MILAN (Reuters) - The three commissioners running Alitalia are putting pressure on Ferrovie dello Stato to present a rescue plan for the troubled airline but are willing to allow it more time.
Alitalia was put under special administration in 2017 after workers rejected its most recent rescue plan.
State-owned Ferrovie, which said last year it was interested in Alitalia, is racing to meet an end of March deadline set by Rome to present a business plan for the troubled carrier.
Ferrovie, which has been spearheading the rescue efforts, is looking to create a transport consortium to offer consumers a one-stop shop for travel inside and outside Italy.
The railway group said in a statement on Wednesday it needed more time to go into further details on the rescue plan.
The special commissioners in a parliamentary hearing on Wednesday said the main risk facing Alitalia was the possibility of the airline falling into liquidation if there was no rescue package in the coming weeks.
“A deadline extension for Ferrovie could only be very short... we are talking about weeks, not months,” Alitalia Special Commissioner Daniele Discepolo said during the hearing.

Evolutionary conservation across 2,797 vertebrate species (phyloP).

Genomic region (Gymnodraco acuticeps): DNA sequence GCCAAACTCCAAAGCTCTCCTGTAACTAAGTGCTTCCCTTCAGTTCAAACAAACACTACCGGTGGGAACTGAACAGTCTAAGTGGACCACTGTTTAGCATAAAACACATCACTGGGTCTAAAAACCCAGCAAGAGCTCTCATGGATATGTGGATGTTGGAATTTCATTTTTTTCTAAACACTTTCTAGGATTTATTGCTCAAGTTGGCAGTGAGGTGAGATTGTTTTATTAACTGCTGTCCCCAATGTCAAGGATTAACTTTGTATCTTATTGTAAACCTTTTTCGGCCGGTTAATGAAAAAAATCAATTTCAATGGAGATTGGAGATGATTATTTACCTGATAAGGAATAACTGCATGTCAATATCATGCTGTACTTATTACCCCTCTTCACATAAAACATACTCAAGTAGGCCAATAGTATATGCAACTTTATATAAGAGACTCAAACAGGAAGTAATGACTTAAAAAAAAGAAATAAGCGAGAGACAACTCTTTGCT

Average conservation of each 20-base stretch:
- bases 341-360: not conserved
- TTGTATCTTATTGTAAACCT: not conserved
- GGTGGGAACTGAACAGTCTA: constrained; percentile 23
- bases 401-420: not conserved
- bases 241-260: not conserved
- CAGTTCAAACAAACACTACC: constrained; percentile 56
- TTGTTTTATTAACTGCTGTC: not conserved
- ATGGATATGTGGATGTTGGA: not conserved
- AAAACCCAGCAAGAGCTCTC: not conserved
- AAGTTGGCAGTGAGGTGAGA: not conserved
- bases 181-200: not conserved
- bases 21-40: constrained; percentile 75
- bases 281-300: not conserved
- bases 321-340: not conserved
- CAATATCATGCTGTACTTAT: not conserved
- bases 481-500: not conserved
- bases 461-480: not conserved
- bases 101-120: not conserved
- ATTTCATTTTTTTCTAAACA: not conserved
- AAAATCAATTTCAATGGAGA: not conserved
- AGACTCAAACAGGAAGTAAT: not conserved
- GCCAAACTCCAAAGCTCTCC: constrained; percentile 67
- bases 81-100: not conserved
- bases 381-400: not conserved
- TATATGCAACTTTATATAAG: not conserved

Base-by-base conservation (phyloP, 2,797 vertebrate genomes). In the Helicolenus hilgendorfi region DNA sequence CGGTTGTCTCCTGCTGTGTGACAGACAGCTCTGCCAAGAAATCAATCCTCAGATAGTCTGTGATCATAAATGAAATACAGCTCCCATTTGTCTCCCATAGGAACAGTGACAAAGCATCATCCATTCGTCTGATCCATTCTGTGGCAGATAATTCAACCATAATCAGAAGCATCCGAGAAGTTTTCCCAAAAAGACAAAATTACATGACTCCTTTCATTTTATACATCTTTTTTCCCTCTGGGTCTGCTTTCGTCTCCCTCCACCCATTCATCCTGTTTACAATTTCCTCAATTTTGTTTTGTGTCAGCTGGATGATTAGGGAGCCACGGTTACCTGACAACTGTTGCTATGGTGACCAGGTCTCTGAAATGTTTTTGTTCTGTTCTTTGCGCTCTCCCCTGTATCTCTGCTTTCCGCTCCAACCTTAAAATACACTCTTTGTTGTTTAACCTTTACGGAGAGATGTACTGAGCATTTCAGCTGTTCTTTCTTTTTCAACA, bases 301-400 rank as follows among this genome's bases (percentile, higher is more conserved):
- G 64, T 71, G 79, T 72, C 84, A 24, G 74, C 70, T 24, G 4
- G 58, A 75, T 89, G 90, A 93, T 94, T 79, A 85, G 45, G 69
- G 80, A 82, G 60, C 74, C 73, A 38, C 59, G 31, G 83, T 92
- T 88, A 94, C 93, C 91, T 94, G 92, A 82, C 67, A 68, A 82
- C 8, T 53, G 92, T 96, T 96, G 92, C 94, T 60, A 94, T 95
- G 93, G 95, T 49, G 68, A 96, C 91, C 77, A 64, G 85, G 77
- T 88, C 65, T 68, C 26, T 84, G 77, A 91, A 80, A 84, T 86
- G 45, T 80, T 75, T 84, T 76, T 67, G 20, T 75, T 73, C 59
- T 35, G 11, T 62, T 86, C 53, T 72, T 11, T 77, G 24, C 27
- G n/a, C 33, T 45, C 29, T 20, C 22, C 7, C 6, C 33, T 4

Discepolo, Enrico Laghi and Stefano Paleari have been working flat out to cut costs and revive travellers’ confidence in the carrier in the hope a consortium of industrial partners would take it over and pay back a 900 million euro bridge loan granted by the state.
The loan needs to be repaid by the end of June.
“Either Ferrovie files a request for an extension that is backed by documents or it is better they walk away because we are using public money — I don’t want to say we are burning it — to make the airline fly,” Discepolo said.
He said the law would force them to put the carrier into liquidation if time ran out.
Ferrovie [IPO-FERRO.MI], which is in negotiations with U.S. carrier Delta Air Lines, also said it was talking with a “small group of potential partners” without giving further details.
The railways group is prepared to take up to 30 percent of Alitalia, sources have said. To date it has secured a commitment from Delta to take an additional stake of up to 15 percent, leaving open the question of who would buy the rest.
The commissioners said that under their management Alitalia had made substantial progress, adding the airline was now attractive to potential buyers.
Alitalia’s revenues rose 3.5 percent last year to 3.07 billion euros ($3.5 billion), documents prepared for the parliamentary hearing showed.
It recorded a loss at the core earnings (EBITDA) level of 120 million euros, down from 283 million euros in 2017.
Reporting by Francesca Landini. Editing by Jane Merriman